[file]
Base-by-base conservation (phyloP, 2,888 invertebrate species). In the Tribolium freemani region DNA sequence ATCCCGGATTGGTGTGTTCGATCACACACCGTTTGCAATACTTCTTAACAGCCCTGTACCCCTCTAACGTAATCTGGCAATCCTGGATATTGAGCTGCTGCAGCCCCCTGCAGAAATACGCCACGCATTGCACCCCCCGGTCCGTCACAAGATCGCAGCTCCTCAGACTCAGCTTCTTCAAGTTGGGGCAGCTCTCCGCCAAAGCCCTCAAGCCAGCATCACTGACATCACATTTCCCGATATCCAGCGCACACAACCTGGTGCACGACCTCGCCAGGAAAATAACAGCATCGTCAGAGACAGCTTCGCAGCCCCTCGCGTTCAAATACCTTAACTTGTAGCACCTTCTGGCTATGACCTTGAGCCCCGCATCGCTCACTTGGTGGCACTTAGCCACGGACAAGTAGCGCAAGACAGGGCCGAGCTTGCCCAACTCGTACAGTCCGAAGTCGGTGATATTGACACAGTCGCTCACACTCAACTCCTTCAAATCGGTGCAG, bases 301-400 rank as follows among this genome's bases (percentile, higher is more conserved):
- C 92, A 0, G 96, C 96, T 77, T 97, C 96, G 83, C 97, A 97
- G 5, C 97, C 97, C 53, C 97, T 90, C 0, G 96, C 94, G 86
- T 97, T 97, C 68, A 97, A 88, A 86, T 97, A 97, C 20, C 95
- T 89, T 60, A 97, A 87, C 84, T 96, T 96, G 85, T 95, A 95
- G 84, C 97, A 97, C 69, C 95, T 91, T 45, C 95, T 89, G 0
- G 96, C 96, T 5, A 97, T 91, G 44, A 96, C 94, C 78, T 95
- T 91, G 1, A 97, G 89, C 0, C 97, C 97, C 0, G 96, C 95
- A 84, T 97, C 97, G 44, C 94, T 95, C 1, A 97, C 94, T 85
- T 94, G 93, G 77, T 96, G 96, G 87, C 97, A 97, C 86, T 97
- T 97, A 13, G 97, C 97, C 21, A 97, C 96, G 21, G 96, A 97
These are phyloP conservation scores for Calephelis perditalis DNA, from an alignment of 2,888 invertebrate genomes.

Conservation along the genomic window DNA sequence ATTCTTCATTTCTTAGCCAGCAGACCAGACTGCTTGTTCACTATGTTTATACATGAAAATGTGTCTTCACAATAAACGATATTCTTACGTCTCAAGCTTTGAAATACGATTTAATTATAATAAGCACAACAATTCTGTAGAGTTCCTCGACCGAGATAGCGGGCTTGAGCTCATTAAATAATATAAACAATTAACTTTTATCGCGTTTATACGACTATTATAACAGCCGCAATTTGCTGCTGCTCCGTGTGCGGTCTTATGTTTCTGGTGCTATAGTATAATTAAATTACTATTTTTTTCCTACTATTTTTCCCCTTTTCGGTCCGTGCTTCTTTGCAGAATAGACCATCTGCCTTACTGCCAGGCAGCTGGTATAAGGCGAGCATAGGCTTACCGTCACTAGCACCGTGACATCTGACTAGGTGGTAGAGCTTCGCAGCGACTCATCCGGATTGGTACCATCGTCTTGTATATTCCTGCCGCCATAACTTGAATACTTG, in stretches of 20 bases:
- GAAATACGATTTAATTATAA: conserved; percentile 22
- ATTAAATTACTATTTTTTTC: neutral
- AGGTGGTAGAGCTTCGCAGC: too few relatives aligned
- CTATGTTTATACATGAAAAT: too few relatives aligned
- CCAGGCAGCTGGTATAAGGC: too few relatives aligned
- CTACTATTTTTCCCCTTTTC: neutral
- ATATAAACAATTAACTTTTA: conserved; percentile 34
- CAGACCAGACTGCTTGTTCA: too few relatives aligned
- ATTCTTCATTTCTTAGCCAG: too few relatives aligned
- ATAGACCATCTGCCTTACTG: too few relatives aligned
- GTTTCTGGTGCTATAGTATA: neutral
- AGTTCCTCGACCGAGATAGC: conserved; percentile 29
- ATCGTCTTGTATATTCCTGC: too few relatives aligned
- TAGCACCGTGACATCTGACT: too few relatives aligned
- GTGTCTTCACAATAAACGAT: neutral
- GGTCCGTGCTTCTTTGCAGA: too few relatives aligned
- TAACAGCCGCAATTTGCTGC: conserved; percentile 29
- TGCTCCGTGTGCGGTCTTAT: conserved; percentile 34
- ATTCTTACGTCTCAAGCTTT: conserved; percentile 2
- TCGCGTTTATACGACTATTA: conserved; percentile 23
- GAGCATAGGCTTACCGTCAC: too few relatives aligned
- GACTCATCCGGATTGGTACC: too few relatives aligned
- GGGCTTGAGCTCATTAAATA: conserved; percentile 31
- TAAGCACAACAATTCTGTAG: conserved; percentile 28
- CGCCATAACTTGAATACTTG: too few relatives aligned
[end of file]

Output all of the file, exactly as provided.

Base-by-base conservation (phyloP, 2,888 invertebrate species). In the Tribolium freemani region DNA sequence ATCCCGGATTGGTGTGTTCGATCACACACCGTTTGCAATACTTCTTAACAGCCCTGTACCCCTCTAACGTAATCTGGCAATCCTGGATATTGAGCTGCTGCAGCCCCCTGCAGAAATACGCCACGCATTGCACCCCCCGGTCCGTCACAAGATCGCAGCTCCTCAGACTCAGCTTCTTCAAGTTGGGGCAGCTCTCCGCCAAAGCCCTCAAGCCAGCATCACTGACATCACATTTCCCGATATCCAGCGCACACAACCTGGTGCACGACCTCGCCAGGAAAATAACAGCATCGTCAGAGACAGCTTCGCAGCCCCTCGCGTTCAAATACCTTAACTTGTAGCACCTTCTGGCTATGACCTTGAGCCCCGCATCGCTCACTTGGTGGCACTTAGCCACGGACAAGTAGCGCAAGACAGGGCCGAGCTTGCCCAACTCGTACAGTCCGAAGTCGGTGATATTGACACAGTCGCTCACACTCAACTCCTTCAAATCGGTGCAG, bases 301-400 rank as follows among this genome's bases (percentile, higher is more conserved):
- C 92, A 0, G 96, C 96, T 77, T 97, C 96, G 83, C 97, A 97
- G 5, C 97, C 97, C 53, C 97, T 90, C 0, G 96, C 94, G 86
- T 97, T 97, C 68, A 97, A 88, A 86, T 97, A 97, C 20, C 95
- T 89, T 60, A 97, A 87, C 84, T 96, T 96, G 85, T 95, A 95
- G 84, C 97, A 97, C 69, C 95, T 91, T 45, C 95, T 89, G 0
- G 96, C 96, T 5, A 97, T 91, G 44, A 96, C 94, C 78, T 95
- T 91, G 1, A 97, G 89, C 0, C 97, C 97, C 0, G 96, C 95
- A 84, T 97, C 97, G 44, C 94, T 95, C 1, A 97, C 94, T 85
- T 94, G 93, G 77, T 96, G 96, G 87, C 97, A 97, C 86, T 97
- T 97, A 13, G 97, C 97, C 21, A 97, C 96, G 21, G 96, A 97
These are phyloP conservation scores for Calephelis perditalis DNA, from an alignment of 2,888 invertebrate genomes.

Conservation along the genomic window DNA sequence ATTCTTCATTTCTTAGCCAGCAGACCAGACTGCTTGTTCACTATGTTTATACATGAAAATGTGTCTTCACAATAAACGATATTCTTACGTCTCAAGCTTTGAAATACGATTTAATTATAATAAGCACAACAATTCTGTAGAGTTCCTCGACCGAGATAGCGGGCTTGAGCTCATTAAATAATATAAACAATTAACTTTTATCGCGTTTATACGACTATTATAACAGCCGCAATTTGCTGCTGCTCCGTGTGCGGTCTTATGTTTCTGGTGCTATAGTATAATTAAATTACTATTTTTTTCCTACTATTTTTCCCCTTTTCGGTCCGTGCTTCTTTGCAGAATAGACCATCTGCCTTACTGCCAGGCAGCTGGTATAAGGCGAGCATAGGCTTACCGTCACTAGCACCGTGACATCTGACTAGGTGGTAGAGCTTCGCAGCGACTCATCCGGATTGGTACCATCGTCTTGTATATTCCTGCCGCCATAACTTGAATACTTG, in stretches of 20 bases:
- GAAATACGATTTAATTATAA: conserved; percentile 22
- ATTAAATTACTATTTTTTTC: neutral
- AGGTGGTAGAGCTTCGCAGC: too few relatives aligned
- CTATGTTTATACATGAAAAT: too few relatives aligned
- CCAGGCAGCTGGTATAAGGC: too few relatives aligned
- CTACTATTTTTCCCCTTTTC: neutral
- ATATAAACAATTAACTTTTA: conserved; percentile 34
- CAGACCAGACTGCTTGTTCA: too few relatives aligned
- ATTCTTCATTTCTTAGCCAG: too few relatives aligned
- ATAGACCATCTGCCTTACTG: too few relatives aligned
- GTTTCTGGTGCTATAGTATA: neutral
- AGTTCCTCGACCGAGATAGC: conserved; percentile 29
- ATCGTCTTGTATATTCCTGC: too few relatives aligned
- TAGCACCGTGACATCTGACT: too few relatives aligned
- GTGTCTTCACAATAAACGAT: neutral
- GGTCCGTGCTTCTTTGCAGA: too few relatives aligned
- TAACAGCCGCAATTTGCTGC: conserved; percentile 29
- TGCTCCGTGTGCGGTCTTAT: conserved; percentile 34
- ATTCTTACGTCTCAAGCTTT: conserved; percentile 2
- TCGCGTTTATACGACTATTA: conserved; percentile 23
- GAGCATAGGCTTACCGTCAC: too few relatives aligned
- GACTCATCCGGATTGGTACC: too few relatives aligned
- GGGCTTGAGCTCATTAAATA: conserved; percentile 31
- TAAGCACAACAATTCTGTAG: conserved; percentile 28
- CGCCATAACTTGAATACTTG: too few relatives aligned